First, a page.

Table 1.

Qualitative Descriptions of Cooperative Partnerships in Building Facilitation Workforces

RegionLeadershipOrganization Background and experience providing facilitation support
NorthwestMacColl Center for Health Care Innovation at Kaiser Permanente Washington Health Research InstituteWashington and Idaho
  • QIN-QIO and REC, helping practices with HIT.

  • PFs previously worked with practices on EHR adoption and MU, as well as other types of QI initiatives.

  • PBRN with a history of working with practices on research and QI.

  • Partnered with HIT experts to provide HIT support.

VirginiaVirginia Commonwealth University
  • REC for VA and holds the QIO contract for VA and MD.

  • PFs experienced in working with regional primary care practices. Emphasis of previous work was on EHR optimization, through a number of federal programs.

  • Provided facilitation support to all practices except one large health system that used internal PFs.

North CarolinaUniversity of North Carolina, Chapel Hill
  • AHEC with long history in the region; experienced in developing primary care infrastructure and working with primary care practices on QI and practice redesign initiatives.

  • Became the state’s REC and began getting more involved in helping practices optimize use of the EHR.

  • Staffs its PF workforce through a connected infrastructure of nine regional AHEC centers throughout the state. PFs are experienced in at least one of three areas – QI, data acquisition and reporting, or systems implementation and redesign – and work together to provide full-support to practices.

New York CityNew York UniversityREC
  • Long history of working with small, independent practices.

  • Initially assisted practices with EHR adoption and technical assistance. Now also provide services supporting PCMH recognition.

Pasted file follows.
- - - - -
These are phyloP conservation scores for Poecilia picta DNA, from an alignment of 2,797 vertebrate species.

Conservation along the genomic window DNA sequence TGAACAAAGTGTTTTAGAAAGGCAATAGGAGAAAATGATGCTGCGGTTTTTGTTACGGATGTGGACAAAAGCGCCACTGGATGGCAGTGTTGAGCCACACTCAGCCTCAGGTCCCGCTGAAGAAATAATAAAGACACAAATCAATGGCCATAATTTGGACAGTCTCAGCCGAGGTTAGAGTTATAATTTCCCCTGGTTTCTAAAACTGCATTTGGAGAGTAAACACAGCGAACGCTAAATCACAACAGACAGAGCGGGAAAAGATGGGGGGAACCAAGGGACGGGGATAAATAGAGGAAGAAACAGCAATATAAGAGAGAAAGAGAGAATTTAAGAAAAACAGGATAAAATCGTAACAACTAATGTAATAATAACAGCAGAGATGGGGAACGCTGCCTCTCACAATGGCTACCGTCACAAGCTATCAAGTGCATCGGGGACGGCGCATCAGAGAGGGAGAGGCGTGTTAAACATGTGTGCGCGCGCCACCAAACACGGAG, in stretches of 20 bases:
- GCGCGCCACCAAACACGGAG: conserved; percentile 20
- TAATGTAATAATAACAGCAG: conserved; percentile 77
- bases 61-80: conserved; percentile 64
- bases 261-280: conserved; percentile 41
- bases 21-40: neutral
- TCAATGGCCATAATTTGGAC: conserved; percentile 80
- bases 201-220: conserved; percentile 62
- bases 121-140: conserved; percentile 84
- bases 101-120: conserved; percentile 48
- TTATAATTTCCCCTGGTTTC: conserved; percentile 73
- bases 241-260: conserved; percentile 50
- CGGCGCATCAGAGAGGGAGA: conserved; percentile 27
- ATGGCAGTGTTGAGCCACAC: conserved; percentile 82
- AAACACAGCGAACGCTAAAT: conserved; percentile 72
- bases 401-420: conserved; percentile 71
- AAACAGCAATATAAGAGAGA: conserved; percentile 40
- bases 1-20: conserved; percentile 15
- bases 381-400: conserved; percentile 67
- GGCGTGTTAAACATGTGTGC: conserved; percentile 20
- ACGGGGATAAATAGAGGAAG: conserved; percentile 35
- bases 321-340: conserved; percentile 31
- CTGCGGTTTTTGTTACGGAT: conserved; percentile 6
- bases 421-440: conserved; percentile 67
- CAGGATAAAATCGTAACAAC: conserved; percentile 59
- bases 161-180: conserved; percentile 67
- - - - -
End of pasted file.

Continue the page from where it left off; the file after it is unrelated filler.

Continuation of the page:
• Many PFs had previous relationships with practices and were able to quickly engage and support practices, particularly through technical support.

Primary Care Association
  • 501(c)(3) non-profit receiving funding through grants for community health centers across the state. Only worked with NYC-area FQHCs on EN.

  • Previously worked with practices primarily through learning collaboratives and built their knowledge of practice facilitation and their PF workforce.

MidwestNorthwestern University
  • Seven organizations across the tri-state region provided support to EN practices in the Midwest. These organizations had varying roles and experience providing facilitation before EN, and varying levels of familiarity working with each other.

  • Health Center Controlled Network that had previously worked with community health centers on QI projects.

  • Non-profit previously participating in QI research studies, developed the curriculum and led the PF training.

  • REC that previously worked with practices on MU.

  • REC that previously assisted practices with MU and QI goals.

  • QIO that previously assisted practices with EHR implementation, performance improvement and PQRS measurements.

  • REC that previously provided HIT consulting and QI services.

  • REC and QIO that assisted practices with EHR adoption and QI.

OklahomaUniversity of Oklahoma
  • PF workforce builds on previous decades of work. This work was cultivated through work on past initiatives such as IMPaCT, PCMH and CPC.

  • PFs were housed at the university and at the region’s QIO and REC.

  • Those at the QIO/REC and had more HIT experience, and previously supported practices with MU.

  • QIO/REC also provided technical assistance to practices for HIT assistance.

SouthwestUniversity of Colorado University of New MexicoColorado:
  • Organizations consisted of RECs, QIN-QIOs, PBRNs, integrated health networks and health systems. Organizations have varied experience with providing PF support. One is a well-known PF organization and has trained PFs from other organizations for over a decade. Some organizations had previous relationships with their practices, and some did not.

  • Most PFs assisted practices with practice redesign and QI. PFs with fewer technical skills partnered with someone with HIT skills, while others served as both the PF and worked on HIT with the practice.

New Mexico:
  • QIO previously assisted private practices with QI for Medicare and CMMI.

  • Nonprofit Association previously worked with FQHCs on QI projects.

  • Both organizations were contractors for New Mexico’s REC. Their PFs have HIT expertise and served as both PFs and worked on HIT.

  • EN, EvidenceNOW; REC, regional extension center; QIN-QIO, quality improvement network–quality improvement organization; PBRN, practice-based research network; MU, meaningful use; FQHC, federally quality health centers; EHR, electronic health record; QI, quality improvement; HIT, health information technology; PCMH, primary care medical home; PF, practice facilitator; AHEC, Area Health Education Center; CMMI, Center for Medicare & Medicaid Innovation; CPC, Comprehensive Primary Care Initiative; VA, Virginia; MD, Maryland; IMPaCT, Infrastructure for Maintaining Primary Care Transformation.